tksurfer_win10If you have any questions about the installation, please post a comment. If you have questions about FreeSurfer please visit the FreeSurfer user community mail archives.
Jul 202012
 

In the newer versions of Linux, an open source driver is usually installed by default to run the graphic cards. However this driver can sometimes be absolutely messy, and it is essential to remove the Nouveau driver and install the binary driver from Nvidia.

However, if after you reboot into the service mode from grub menu, and try to install the NVIDIA-Linux-x86_64-xxx.run driver in the init 3 level, the program will kick you out saying that the Nouveau driver is still in use.

The way to disable the Nouveau drivers from kernel is to boot in the service mode and run the following commands:

echo options nouveau modeset=0 | sudo tee -a /etc/modprobe.d/nouveau-kms.conf
 update-initramfs -u

Once its done reconfiguring the kernel, you will need to reboot, and again get to service mode.

After that, get into init 3 mode, and install the NVIDIA-Linux-x86-64.xxx.run script. The installation should be successful at this point.

Sep 192011
 

The latest version of Ubuntu is heavily based upon Unity environment. Unfortunately Unity has no track record of playing nice with existing gnome programs. For network applications such as VNC, Unity crashes the program with whole bunch of errors. These crashes are observed occasionally in the Ubuntu 11.04 (Natty Narwhal) release, and most certainly in the latest beta 1 release of Ubuntu 11.10 (Oneiric Ocelot).

If you have gotten comfortable with Ubuntu and want to continue using Gnome as the main environment, you can do so by using Linux Mint 11 (Katya). It has the same repositories as Ubuntu and you can even use the ubuntu-restricted-extras and build-essential packages which lets you obtain some of the fonts, codecs and libraries that Ubuntu fetches for you.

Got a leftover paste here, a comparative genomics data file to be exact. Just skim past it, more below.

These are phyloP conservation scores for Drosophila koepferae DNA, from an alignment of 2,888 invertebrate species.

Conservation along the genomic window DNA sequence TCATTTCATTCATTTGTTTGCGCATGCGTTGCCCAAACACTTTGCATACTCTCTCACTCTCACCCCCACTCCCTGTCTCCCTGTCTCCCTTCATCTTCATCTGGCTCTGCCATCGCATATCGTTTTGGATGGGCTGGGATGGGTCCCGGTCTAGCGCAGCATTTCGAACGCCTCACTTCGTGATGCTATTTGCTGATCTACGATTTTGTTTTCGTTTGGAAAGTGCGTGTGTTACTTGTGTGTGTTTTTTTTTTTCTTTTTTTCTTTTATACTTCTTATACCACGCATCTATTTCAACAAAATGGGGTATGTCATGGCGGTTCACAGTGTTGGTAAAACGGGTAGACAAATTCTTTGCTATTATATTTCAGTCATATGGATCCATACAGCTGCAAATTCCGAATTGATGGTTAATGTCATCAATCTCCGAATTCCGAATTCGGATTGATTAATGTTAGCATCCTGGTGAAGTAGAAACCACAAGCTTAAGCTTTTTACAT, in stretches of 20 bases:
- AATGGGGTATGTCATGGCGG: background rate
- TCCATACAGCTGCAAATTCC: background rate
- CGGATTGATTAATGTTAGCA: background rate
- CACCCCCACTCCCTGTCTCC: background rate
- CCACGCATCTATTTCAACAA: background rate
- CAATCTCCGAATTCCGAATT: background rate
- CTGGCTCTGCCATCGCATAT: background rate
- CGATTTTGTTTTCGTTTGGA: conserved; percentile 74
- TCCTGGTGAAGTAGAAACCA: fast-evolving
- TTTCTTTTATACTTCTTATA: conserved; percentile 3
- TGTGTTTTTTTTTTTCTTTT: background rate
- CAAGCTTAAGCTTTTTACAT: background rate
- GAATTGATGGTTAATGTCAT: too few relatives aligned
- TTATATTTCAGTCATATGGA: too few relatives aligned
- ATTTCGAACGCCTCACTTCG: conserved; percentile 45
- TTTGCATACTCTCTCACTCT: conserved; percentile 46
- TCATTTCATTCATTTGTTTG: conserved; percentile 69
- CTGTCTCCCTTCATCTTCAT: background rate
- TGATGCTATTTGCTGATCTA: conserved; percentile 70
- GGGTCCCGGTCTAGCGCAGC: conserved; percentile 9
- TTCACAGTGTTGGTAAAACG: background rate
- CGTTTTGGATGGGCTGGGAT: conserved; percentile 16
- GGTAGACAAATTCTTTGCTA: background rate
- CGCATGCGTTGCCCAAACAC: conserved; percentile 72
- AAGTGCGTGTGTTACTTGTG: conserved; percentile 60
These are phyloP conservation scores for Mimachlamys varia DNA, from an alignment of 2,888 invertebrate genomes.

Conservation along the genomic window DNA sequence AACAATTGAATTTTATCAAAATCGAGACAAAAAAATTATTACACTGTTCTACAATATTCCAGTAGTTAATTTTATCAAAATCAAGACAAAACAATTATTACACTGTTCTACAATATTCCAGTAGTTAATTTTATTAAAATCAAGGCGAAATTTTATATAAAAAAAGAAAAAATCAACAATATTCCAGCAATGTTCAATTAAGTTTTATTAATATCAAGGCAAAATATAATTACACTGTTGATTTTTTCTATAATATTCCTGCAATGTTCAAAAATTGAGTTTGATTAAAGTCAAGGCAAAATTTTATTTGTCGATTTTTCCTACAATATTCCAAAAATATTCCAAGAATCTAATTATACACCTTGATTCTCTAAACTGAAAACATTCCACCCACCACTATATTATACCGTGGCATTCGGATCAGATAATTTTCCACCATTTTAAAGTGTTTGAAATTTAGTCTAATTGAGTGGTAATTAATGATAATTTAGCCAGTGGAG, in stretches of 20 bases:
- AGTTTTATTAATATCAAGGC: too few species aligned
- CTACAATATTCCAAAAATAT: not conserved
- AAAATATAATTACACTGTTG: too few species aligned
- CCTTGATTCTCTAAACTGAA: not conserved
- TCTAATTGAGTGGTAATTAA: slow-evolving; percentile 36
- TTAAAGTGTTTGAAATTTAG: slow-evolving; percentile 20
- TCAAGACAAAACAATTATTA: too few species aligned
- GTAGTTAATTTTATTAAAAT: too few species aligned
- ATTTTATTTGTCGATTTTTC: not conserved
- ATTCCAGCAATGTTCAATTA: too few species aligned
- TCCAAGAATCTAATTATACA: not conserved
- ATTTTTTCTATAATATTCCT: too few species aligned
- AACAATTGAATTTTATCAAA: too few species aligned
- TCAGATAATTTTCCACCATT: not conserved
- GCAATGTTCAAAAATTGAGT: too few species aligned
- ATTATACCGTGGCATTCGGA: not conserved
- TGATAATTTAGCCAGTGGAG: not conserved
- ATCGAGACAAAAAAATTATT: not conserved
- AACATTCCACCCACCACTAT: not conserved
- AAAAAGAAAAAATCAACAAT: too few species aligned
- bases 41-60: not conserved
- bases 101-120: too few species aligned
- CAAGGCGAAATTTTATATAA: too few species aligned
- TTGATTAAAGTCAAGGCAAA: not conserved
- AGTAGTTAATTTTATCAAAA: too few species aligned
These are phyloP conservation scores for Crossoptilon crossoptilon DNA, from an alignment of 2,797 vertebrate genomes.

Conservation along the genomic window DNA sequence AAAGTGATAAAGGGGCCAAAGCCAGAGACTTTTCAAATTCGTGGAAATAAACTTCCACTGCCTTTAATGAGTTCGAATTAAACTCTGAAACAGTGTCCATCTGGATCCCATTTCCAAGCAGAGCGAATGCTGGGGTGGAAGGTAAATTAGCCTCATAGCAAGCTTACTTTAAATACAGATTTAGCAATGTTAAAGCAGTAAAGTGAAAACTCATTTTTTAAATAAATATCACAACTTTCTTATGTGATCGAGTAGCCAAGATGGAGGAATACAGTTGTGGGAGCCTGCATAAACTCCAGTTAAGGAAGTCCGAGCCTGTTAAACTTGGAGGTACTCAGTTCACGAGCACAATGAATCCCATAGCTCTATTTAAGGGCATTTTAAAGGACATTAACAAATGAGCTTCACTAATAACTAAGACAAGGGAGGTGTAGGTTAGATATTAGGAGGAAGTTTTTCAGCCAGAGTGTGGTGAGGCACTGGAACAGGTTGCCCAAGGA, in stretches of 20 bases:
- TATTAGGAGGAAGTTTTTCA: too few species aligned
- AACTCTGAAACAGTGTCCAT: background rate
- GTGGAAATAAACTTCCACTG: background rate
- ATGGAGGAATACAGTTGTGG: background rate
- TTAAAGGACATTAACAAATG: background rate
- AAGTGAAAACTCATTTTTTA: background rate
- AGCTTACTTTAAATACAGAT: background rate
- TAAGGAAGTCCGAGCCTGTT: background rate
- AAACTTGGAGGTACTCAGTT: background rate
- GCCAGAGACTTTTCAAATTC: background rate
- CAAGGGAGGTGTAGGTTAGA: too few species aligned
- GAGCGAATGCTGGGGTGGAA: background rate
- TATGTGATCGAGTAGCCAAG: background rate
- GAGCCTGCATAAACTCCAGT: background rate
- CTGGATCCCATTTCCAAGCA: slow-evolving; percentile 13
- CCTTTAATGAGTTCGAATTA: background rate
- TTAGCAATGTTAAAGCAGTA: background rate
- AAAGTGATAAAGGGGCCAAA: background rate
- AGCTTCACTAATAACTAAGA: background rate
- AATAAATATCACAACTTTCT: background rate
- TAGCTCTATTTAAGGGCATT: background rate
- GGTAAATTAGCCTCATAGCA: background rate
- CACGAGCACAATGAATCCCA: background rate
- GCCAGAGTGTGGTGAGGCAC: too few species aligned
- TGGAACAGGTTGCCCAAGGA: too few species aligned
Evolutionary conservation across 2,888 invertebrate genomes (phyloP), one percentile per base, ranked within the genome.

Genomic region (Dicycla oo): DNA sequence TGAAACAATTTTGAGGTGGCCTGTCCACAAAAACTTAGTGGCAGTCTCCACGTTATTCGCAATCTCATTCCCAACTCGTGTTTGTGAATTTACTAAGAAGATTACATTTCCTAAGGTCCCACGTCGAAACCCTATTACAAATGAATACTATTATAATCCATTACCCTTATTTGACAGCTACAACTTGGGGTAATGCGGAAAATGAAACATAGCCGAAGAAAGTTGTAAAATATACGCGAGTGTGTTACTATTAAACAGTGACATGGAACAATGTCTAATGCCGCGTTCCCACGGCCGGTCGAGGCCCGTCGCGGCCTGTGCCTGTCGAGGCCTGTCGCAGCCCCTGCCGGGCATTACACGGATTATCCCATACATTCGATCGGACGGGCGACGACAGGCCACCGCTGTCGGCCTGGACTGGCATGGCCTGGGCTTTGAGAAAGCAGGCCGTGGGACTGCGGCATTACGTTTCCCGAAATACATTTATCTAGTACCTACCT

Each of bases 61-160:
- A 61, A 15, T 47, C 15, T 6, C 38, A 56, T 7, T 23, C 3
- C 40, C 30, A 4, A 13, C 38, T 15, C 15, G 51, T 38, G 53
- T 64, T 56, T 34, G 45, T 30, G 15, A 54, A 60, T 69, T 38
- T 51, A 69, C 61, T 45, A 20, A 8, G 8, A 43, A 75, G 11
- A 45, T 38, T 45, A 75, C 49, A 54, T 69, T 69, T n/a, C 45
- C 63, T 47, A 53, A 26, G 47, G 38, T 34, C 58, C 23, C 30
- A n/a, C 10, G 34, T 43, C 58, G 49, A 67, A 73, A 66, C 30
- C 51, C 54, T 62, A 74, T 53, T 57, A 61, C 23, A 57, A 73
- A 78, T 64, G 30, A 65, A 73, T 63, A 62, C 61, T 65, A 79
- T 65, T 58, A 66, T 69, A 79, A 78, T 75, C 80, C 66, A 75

Ubuntu is starting to put more emphasis on making their release into an eye-candy, at the cost of reduced functionality. Having used Ubuntu since Dapper Drake days, its sad to ditch it for another distro. IMO Ubuntu 10.04 was the cleanest distro they put out – things have been going downhill after that. Linux Mint on the other hand picked up at the point when Ubuntu started to go dysfunctional. It has everything that Ubuntu should have been. There isn’t much to write about Mint 11. Its very similar to Ubuntu 10.04, has a newer kernel 2.6.38.xx, clean graphics, and the same repositories as Ubuntu. The transition is very easy, and things look a lot more neater in Mint.

To recap: If you are currently using Ubuntu and are afraid to upgrade to the 11.10 release, your fear is quite justified. Make a backup of your /home folder and go for a clean install of Linux Mint instead. I moved to Mint about a month ago and have had a rather smooth sailing so far.